Scott P. Stolley and Meghan Nylin 2012-12-26 02:21:07
The Texas Supreme Court had an eventful 2012, with some important rule changes, many notable opinions, and two justices leaving the court. Regarding personnel changes, Justice Dale Wainwright, the third longest-serving justice on the court, resigned effective Sept. 30, 2012. To replace Wainwright, Gov. Rick Perry appointed Jeffrey S. Boyd, who took the oath of office on Dec. 3 and is subject to Senate confirmation. Also, Justice David Medina lost in the Republican primary to John Devine, a former district judge from Houston, who will take office Jan. 1, 2013. Regarding rule changes, the court has jettisoned page limits for appellate briefs and instituted word-count limits instead. Effective Dec. 1, 2012, opening briefs that are computer- generated are limited to 15,000 words, while reply briefs are limited to 7,500 words. Other word-count limits will apply to other types of briefs. This change gives counsel more flexibility to improve readability through good typography. The court has also proposed new rules for (1) expedited handling of cases less than $100,000; (2) dismissal of cases with no basis in law or fact; and (3) standardized forms for certain uncontested divorces. Turning to case developments, the court in Thota v. Young, 366 S.W.3d 678 (Tex. 2012), clarified what it takes to preserve Casteel error in a jury charge. In this medicalmalpractice case, the trial court submitted a single liability question asking whether either the doctor or the patient was negligent. Id. at 682. The plaintiff objected that the charge improperly submitted contributory negligence and improperly included inferential-rebuttal instructions. Id. The Supreme Court ruled that the plaintiff could preserve the alleged Casteel error without referring to Casteel. Id. at 691. But the court ultimately concluded that Casteel did not apply since this was a single-theoryof- liability case, and the inferential-rebuttal instructions did not create Casteel error. Id. at 693. In Centocor Inc. v. Hamilton, 372 S.W.3d 140, 157-58 (Tex. 2012), the court held that the learned-intermediary doctrine applies in pharmaceutical products-liability cases. Under that doctrine, a manufacturer satisfies its duty to warn consumers by providing an adequate warning to an intermediary, who then assumes the duty to convey this warning to consumers. The court left open whether the doctrine would apply when the manufacturer directly markets misleading information to consumers. Id. at 162. The court upheld the state franchise tax in In re Nestle USA, Inc., — S.W.3d —, No. 12-0518, 2012 WL 5073315 (Tex. Oct. 19, 2012). Nestle contended that the franchise tax bears no reasonable relationship to its pur- pose, violates the Texas Constitution’s mandate that “taxation shall be equal and uniform,” and violates the 14th Amendment and the Commerce Clause of the U.S. Constitution. Id. at *1. In rejecting the non-uniformity challenge, the court ultimately concluded that the facts Nestle offered actually showed an attempt by the Legislature to treat like taxpayers alike. Id. at *8-9. This conclusion also foreclosed Nestle’s equal-protection challenge. Id. at *9. Additionally, the court found that due process was not violated because the tax is “payment for the privilege of carrying on business in Texas.” Id. One of the big themes in this year’s opinions was property rights. The court decided several cases related to condemnation. See Enbridge Pipelines (East Texas), L.P., v. Avinger Timber, LLC, — S.W.3d —, No. 10-0950, 2012 WL 3800234 (Tex. Aug. 31, 2012) (discussing the admissibility of expert testimony on valuation in a condemnation suit); City of Arlington v. Whittington, — S.W.3d —, No. 10-0316, 2012 WL 3800183 (Tex. Aug. 31, 2012) (addressing an argument that a municipality’s determination that property was taken for public use was fraudulent, in bad faith, arbitrary, and capricious); Hearts Bluff Game Ranch Inc. v. State, — S.W.3d —, No. 10-0491, 2012 WL 3800186 (Tex. Aug. 31, 2012) (addressing an inverse-condemnation claim); Texas Rice Land Partners, Ltd. v. Denbury Green Pipeline-Tex., L.L.C., 363 S.W.3d 192 (Tex. 2012) (holding that an entity’s registration as a common carrier does not conclusively establish that the entity has eminent-domain power, and a landowner may therefore judicially contest the exercise of eminent domain). The court also held, in a landmark opinion, that a landowner has an ownership interest in groundwater in place, so that the landowner is entitled to adequate compensation if the water is taken for public use. Edwards Aquifer Auth. v. Day, 369 S.W.3d 814, 838 (Tex. 2012). Finally, the court decided two important easement cases. Severance v. Patterson, 370 S.W.3d 705 (Tex. 2012) (holding, as a matter of first impression, that public easements do not roll or spring when the vegetation or high-tide lines change as a result of avulsive events); Oncor Elec. Delivery Co., L.L.C., v. Dallas Area Rapid Transit, 369 S.W.3d 845 (Tex. 2012) (concluding that a statute waived governmental immunity and allowed an electric utility to obtain an easement across public land under certain circumstances). SCOTT P. STOLLEY is a partner and the leader of the Appellate Practice Group at Thompson & Knight, L.L.P., in Dallas. He is board certified in Civil Appellate Law by the Texas Board of Legal Specialization. MEGHAN NYLIN is an associate at Thompson & Knight, L.L.P., in Dallas. She is a former law clerk to 5th Circuit Judge Catharina Haynes.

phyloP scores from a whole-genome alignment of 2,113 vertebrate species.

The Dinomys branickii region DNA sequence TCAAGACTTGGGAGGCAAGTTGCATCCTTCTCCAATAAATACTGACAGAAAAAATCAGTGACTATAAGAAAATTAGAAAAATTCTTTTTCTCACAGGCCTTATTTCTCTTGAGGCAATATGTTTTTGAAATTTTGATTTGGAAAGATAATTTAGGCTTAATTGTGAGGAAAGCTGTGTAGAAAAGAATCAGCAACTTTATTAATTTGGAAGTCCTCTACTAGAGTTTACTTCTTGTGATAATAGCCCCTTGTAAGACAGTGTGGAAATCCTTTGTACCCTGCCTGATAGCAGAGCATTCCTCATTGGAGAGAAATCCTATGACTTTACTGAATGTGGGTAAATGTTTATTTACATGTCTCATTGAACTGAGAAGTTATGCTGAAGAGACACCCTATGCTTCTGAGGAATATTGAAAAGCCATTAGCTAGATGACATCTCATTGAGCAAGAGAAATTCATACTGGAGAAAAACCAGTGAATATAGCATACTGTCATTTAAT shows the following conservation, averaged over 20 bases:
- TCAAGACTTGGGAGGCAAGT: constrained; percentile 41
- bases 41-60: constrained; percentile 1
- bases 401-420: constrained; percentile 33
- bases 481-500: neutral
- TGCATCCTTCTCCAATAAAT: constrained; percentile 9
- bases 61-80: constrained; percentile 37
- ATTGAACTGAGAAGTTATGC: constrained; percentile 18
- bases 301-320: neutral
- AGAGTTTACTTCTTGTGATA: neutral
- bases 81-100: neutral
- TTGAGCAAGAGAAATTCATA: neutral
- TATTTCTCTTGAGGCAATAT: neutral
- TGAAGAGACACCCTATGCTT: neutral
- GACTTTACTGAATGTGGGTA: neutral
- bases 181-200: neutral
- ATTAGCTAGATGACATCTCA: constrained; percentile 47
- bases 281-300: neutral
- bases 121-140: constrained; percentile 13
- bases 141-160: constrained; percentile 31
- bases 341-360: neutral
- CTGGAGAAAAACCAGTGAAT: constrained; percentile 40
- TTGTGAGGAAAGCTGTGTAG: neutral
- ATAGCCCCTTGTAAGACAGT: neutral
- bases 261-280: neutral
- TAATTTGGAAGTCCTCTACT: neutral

Published by State Bar of Texas. View All Articles.
This page can be found at http://mydigimag.rrd.com/article/Texas+Supreme+Court+/1271734/140244/article.html.